South Africa’s major metropoles now have at least two digital intermediaries trying to Uberise domestic work, the country’s single largest source of employment.
However, they represent a minute fraction of the country’s roughly 1 million domestic workers. This has not stopped SweepSouth and Domestly from securing the backing of high-profile venture capitalists and angel investors.
And the two cleaning services are about to spread their wings out of their home base, Cape Town.
SweepSouth will launch in a third city, Durban. Domestly, the younger of the two, is still bedding down in Johannesburg and Pretoria.
The minimum requirements for joining these services as a worker are similar and include speaking and reading English, as well as prior experience and acceding to background checks.
Despite their similarities, the two represent subtly different strategies to the inevitable growth of digital intermediation in South Africa’s enormous informal labour market.
Domestly, launched in September 2015, has about 500 cleaners signed up, the vast majority of whom are still in Cape Town, said co-founder Thato Marumo.
The subscriber base is 5 500, of which many would be infrequent users and others weekly or biweekly users, he told City Press.
SweepSouth has 1 500 cleaners signed up, with 10 000 applications in the pipeline, said co-founder and CEO Aisha Pandor. Its client base also runs into the “thousands”.
“We are now doing seven-figure revenue a month, whereas a year ago it was five figures. We are also paying out more than 1 million SweepSouth cleaners a month,” said Pandor.
According to Marumo, Domestly’s major innovation is a design that upends the traditional asymmetry of power in domestic work, where workers usually have little chance of setting their own conditions of employment.
Historically, workers have been told “when to show up and how much they will earn”, said Marumo.
But those signing on with Domestly can set their own rates for either a four-hour half day or an eight-hour full day. Domestly levies a 25% charge on top of whatever that ends up being, so if a worker sets their rate at R200, the client using the app will get billed R250.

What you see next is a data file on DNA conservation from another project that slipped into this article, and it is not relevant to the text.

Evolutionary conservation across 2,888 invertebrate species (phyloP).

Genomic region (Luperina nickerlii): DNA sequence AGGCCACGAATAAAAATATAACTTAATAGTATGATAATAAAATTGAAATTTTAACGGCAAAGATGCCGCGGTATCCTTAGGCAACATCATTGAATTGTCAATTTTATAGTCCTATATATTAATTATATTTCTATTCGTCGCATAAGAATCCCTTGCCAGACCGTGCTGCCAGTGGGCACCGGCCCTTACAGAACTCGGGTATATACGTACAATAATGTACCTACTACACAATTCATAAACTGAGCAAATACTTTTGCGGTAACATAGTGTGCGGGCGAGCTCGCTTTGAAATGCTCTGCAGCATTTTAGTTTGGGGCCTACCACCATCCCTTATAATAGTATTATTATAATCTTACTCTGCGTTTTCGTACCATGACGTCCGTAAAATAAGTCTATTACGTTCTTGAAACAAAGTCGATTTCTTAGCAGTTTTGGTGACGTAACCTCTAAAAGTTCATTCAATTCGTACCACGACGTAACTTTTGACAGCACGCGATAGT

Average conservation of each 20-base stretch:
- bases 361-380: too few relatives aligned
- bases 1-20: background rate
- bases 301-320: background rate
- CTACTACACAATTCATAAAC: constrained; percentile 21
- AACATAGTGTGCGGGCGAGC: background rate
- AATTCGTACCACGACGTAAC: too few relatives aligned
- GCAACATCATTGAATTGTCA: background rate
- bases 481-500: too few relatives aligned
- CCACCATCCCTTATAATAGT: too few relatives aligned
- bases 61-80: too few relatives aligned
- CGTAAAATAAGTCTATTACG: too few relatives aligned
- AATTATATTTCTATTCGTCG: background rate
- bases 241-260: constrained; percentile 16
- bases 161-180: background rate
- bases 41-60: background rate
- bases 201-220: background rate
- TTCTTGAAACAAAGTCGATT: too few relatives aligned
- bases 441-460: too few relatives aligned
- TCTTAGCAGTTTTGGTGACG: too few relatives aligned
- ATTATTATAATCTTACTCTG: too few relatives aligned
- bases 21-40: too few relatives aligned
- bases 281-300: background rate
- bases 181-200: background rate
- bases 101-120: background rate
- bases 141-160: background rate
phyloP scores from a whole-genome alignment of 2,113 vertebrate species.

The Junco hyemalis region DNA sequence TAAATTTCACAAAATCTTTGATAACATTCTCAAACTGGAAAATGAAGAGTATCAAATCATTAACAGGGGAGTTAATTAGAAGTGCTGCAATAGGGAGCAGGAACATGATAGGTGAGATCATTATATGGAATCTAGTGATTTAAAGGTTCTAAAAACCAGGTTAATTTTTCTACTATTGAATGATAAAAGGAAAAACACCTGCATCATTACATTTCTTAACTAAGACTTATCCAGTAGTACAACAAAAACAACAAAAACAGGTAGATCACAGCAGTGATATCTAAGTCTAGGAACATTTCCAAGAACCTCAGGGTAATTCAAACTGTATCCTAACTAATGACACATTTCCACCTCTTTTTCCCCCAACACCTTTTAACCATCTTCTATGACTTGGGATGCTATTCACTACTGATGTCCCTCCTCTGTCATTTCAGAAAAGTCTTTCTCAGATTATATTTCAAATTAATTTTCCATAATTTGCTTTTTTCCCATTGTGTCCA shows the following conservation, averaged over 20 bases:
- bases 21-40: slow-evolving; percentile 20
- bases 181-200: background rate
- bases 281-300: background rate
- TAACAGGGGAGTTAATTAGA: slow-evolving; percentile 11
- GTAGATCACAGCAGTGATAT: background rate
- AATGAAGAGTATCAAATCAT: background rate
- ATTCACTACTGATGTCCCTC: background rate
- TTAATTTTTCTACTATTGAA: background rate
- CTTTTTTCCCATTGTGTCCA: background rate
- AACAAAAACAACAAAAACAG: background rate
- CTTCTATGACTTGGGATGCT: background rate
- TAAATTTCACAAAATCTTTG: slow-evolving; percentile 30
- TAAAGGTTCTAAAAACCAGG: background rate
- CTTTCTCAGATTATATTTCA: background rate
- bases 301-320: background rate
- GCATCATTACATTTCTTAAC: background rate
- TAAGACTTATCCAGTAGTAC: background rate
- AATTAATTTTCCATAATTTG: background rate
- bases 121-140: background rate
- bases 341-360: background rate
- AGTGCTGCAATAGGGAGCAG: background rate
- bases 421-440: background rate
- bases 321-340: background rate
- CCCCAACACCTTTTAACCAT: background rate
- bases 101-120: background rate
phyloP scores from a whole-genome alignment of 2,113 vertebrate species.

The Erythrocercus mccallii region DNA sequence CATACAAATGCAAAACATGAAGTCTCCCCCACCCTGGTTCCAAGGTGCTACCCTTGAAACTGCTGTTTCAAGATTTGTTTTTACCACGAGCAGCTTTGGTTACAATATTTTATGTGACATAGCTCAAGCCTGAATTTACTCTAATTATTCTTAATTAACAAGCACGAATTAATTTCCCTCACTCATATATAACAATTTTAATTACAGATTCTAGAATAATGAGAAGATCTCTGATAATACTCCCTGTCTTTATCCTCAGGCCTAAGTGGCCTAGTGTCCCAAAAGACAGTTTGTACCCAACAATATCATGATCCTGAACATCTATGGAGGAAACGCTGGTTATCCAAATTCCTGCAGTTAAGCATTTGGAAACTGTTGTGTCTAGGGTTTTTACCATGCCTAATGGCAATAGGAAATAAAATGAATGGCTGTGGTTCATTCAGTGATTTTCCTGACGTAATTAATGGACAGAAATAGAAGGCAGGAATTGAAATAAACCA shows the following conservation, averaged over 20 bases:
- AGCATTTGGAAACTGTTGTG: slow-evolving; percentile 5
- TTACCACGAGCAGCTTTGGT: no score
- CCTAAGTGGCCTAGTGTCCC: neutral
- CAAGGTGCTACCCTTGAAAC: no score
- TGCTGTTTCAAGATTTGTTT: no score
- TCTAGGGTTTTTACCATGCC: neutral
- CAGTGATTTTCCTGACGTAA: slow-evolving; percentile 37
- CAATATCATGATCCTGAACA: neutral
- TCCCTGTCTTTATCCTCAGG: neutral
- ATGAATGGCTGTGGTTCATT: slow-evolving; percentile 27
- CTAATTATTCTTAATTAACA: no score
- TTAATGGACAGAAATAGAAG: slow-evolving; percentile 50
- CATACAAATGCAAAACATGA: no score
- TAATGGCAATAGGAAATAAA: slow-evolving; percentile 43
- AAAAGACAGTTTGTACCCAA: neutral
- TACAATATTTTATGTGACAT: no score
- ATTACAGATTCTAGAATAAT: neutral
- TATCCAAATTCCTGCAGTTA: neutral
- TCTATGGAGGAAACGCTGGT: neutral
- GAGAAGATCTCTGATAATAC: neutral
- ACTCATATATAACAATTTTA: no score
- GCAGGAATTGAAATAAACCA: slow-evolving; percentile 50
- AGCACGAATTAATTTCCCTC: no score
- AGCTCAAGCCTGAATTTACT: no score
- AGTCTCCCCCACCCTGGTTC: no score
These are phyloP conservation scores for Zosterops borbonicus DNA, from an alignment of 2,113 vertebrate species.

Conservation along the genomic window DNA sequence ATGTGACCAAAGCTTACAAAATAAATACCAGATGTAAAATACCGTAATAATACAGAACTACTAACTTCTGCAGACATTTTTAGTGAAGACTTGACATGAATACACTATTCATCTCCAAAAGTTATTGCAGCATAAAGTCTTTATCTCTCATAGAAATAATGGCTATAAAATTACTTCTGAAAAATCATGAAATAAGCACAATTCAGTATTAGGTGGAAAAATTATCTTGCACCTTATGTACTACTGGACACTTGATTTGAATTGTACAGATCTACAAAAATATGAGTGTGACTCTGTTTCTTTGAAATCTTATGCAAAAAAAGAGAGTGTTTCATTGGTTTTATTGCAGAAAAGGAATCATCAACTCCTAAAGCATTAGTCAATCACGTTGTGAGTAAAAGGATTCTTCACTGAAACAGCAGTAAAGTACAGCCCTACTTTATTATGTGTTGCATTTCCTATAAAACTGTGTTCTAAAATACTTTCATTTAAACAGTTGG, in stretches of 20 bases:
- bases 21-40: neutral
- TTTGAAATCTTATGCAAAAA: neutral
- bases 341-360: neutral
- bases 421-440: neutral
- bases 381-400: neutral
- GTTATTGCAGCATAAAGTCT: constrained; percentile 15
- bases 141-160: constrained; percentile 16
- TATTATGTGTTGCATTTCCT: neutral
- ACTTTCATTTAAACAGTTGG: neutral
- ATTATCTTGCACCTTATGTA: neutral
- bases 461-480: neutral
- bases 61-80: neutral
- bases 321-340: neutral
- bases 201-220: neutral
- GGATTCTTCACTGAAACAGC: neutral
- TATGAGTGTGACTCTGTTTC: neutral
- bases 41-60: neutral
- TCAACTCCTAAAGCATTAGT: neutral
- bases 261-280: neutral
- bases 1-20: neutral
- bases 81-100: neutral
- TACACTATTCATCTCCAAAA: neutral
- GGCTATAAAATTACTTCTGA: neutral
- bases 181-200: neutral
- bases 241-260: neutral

Marumo thinks the Domestly model, where the company does not directly set rates, is a more disruptive innovation than what rival SweepSouth has introduced.
SweepSouth has a set rate of R38 an hour, of which R8 goes to the company.
Pandor told City Press that this rate would be updated soon.
Backing up his claim that Domestly was a more fundamentally disruptive model, Marumo said: “If you book and dispatch with standardised earnings, you are mimicking how domestic work has functioned. We do not book and dispatch, but let the cleaners set their rates and let the market play itself out.”
While avoiding directly setting wages, Domestly does set parameters and “educates” cleaners on what kind of rates are prevalent in particular areas.
No one can charge less than R170 for a full day, or less than R120 for half a day.
This effectively sets a floor for Domestly’s charge at R30 a transaction – while also preventing the labour market that has been created from entering a race to the bottom.
The highest rates some workers are managing to charge through the platform is R330 for a full day, said Marumo.
“We manage demand and supply on a micro level,” said Marumo.
There is a waiting list to get onto the platform and the point is not to flood any particular geographic area with workers.
This model guards against legal developments around the definition of employment – a global conundrum being brought to the fore by the rapid expansion of online transport network Uber and other digitised labour markets.
Uber, in particular, is facing challenges about whether its “driver-partners” are not simply employees entitled to the legal protections that come with that.
By not dictating wages, Domestly seems to sidestep one of the major tests of employment.
Before launching, co-founders Marumo and Berno Potgieter sought legal advice and spent a small fortune on getting law firm Werksmans to scrutinise the model to ensure that no implicit contract of employment was being created.
South Africa’s informal labour market could provide other readily digitised forms of job-seeking.
“The core vision is to bring in new services. We want to see what other services make sense,” said Marumo.
Gardening or baby-sitting might work, he speculated.